Q: We are a Brazilian company specializing in biogas plants. We have built a big lagoon biodigester with a high-density polyethylene (HDPE) geomembrane cover. Now the cover is leaking liquid contained in the lagoon: We are organizing the repair procedure, and we would like to first investigate state-of-art practices and procedures for welding HDPE geomembranes with biogas present.
Under the cover, there is residual biogas storage with the following composition:
Considering this, we cannot have sparks in the gasholder area, and all the equipment used to do the repair in this area should be explosion proof. Can you give some advice or the contact information for a specialist in welding HDPE geomembranes with biogas present?
A: You are correct in staying away from all seven of the leak detection methods covered by ASTM International. All use electricity, which presents a spark risk for your biogas site. With that written, there are still two nondestructive tests that have been used successfully to detect leaks in storage facilities such as yours.
The first is to use positive pressure in the storage unit and a soap solution mopped or sprayed on the geomembrane surface. The solution will bubble profusely when it meets escaping air.
The second is smoke testing the storage facility as described in GRI GM26, “Practice for Smoke Testing of Field Fabricated Geomembranes.” It is easy, inexpensive, quick and works great in applications like yours. I would certainly consider it.
First, I really appreciate your fast reply. Thank you for your availability and kindness.
Once we detect the leakage, our main concern consists in the risk of realizing the welding HDPE geomembrane with biogas likely present below the cover geomembrane. Please find a simple sketch below (Figure 1):
Of course, we will try to extract the highest volume of biogas possible before realizing the welding with the compressor that we use to send the biogas to the engines; nevertheless, we cannot guarantee that there is 100% no biogas below the cover.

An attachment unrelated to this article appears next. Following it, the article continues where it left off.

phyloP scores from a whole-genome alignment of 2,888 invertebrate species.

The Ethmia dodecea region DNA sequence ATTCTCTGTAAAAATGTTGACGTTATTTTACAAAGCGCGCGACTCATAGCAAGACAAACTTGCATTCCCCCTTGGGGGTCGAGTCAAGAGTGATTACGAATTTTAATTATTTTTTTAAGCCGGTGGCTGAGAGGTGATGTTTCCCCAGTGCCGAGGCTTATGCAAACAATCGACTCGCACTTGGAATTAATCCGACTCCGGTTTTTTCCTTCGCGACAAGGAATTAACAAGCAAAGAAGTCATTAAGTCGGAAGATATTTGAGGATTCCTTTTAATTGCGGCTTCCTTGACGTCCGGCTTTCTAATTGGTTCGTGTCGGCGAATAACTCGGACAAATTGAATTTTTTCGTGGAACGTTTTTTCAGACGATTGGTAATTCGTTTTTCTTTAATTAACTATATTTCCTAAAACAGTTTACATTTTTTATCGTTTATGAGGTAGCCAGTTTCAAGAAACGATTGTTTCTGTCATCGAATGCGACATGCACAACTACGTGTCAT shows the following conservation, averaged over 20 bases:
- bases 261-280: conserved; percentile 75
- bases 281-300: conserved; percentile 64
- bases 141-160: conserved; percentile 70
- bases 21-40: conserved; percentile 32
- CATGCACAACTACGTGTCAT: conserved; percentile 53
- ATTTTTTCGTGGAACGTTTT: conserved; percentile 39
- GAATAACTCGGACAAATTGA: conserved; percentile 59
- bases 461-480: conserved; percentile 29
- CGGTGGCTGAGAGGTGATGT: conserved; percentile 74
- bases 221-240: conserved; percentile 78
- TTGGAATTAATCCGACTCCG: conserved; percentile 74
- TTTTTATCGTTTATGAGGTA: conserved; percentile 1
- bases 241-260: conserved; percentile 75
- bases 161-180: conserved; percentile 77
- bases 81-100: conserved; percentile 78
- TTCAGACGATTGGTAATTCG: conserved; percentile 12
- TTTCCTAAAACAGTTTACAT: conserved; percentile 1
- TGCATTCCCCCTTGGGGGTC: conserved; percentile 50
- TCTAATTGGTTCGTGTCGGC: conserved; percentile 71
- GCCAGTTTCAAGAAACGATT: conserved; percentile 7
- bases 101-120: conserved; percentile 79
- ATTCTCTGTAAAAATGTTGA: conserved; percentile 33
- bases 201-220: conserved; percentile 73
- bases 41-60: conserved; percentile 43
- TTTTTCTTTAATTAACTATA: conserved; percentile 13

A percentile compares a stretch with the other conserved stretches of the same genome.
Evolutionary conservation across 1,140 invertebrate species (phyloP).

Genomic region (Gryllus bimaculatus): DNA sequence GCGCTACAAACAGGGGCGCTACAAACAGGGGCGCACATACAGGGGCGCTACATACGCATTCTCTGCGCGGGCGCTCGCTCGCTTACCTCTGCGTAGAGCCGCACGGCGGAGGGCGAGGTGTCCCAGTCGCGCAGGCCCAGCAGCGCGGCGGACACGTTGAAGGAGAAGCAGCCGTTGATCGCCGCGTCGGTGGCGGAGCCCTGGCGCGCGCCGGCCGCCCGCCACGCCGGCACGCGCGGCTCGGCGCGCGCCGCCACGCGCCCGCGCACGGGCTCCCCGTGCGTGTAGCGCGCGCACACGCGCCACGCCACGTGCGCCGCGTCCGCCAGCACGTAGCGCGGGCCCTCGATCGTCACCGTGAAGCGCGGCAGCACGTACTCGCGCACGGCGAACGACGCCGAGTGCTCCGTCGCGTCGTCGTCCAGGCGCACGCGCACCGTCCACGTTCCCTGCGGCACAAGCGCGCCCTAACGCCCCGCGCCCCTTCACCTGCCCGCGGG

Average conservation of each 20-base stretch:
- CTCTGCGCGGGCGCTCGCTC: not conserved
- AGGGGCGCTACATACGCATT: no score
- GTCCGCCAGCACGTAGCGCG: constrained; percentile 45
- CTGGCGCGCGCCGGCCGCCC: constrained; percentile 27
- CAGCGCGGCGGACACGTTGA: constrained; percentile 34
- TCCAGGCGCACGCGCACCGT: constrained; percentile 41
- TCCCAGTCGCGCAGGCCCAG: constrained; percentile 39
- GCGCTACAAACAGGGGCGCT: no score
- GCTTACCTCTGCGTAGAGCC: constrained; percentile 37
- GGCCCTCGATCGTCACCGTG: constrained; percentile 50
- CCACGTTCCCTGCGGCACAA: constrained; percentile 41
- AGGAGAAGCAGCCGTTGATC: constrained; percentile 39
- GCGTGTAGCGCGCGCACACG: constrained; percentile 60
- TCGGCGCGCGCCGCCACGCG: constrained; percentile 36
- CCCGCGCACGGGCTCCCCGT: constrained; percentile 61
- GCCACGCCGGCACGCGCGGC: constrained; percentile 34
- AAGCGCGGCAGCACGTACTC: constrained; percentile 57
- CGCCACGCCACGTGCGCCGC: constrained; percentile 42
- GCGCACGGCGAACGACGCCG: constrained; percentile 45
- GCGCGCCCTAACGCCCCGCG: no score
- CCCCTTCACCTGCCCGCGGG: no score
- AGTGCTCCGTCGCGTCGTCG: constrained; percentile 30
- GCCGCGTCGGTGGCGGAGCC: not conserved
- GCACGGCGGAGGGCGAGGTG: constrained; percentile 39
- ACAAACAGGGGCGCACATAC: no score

So, my questions are:
Is there some welding machine that can be used in a designated Appareils destinés à être utilisés en ATmosphères EXplosibles (ATEX) [French for “Equipment intended for use in explosive atmospheres”] area?
Do you know alternatives to weld geomembranes that do not require a welding machine?
In case the answers to 1 and 2 are no, what is the state-of-art practice used in the U.S. for these cases?
A: I know this type of repair very well. It is predicated on being able to walk on the cover geomembrane or being lifted above it. This is dangerous work: Please exercise extreme caution. I know of an inexperienced installer killed attempting this repair. When successful, it is carried out in the following three steps by a roped-off certified installer, typically in a bucket suspended from a crane:
Deflate a beach ball and then insert it through a hole and inflate it. This provides a clean, dry, high and stable working surface.
Use TITUS Industrial Group Inc.’s tape or equivalent to create a temporary seal.
Extrusion weld to make the final patch. There is typically limited construction quality assurance (CQA) testing on the patch.
You will need a very skilled installer to do this work.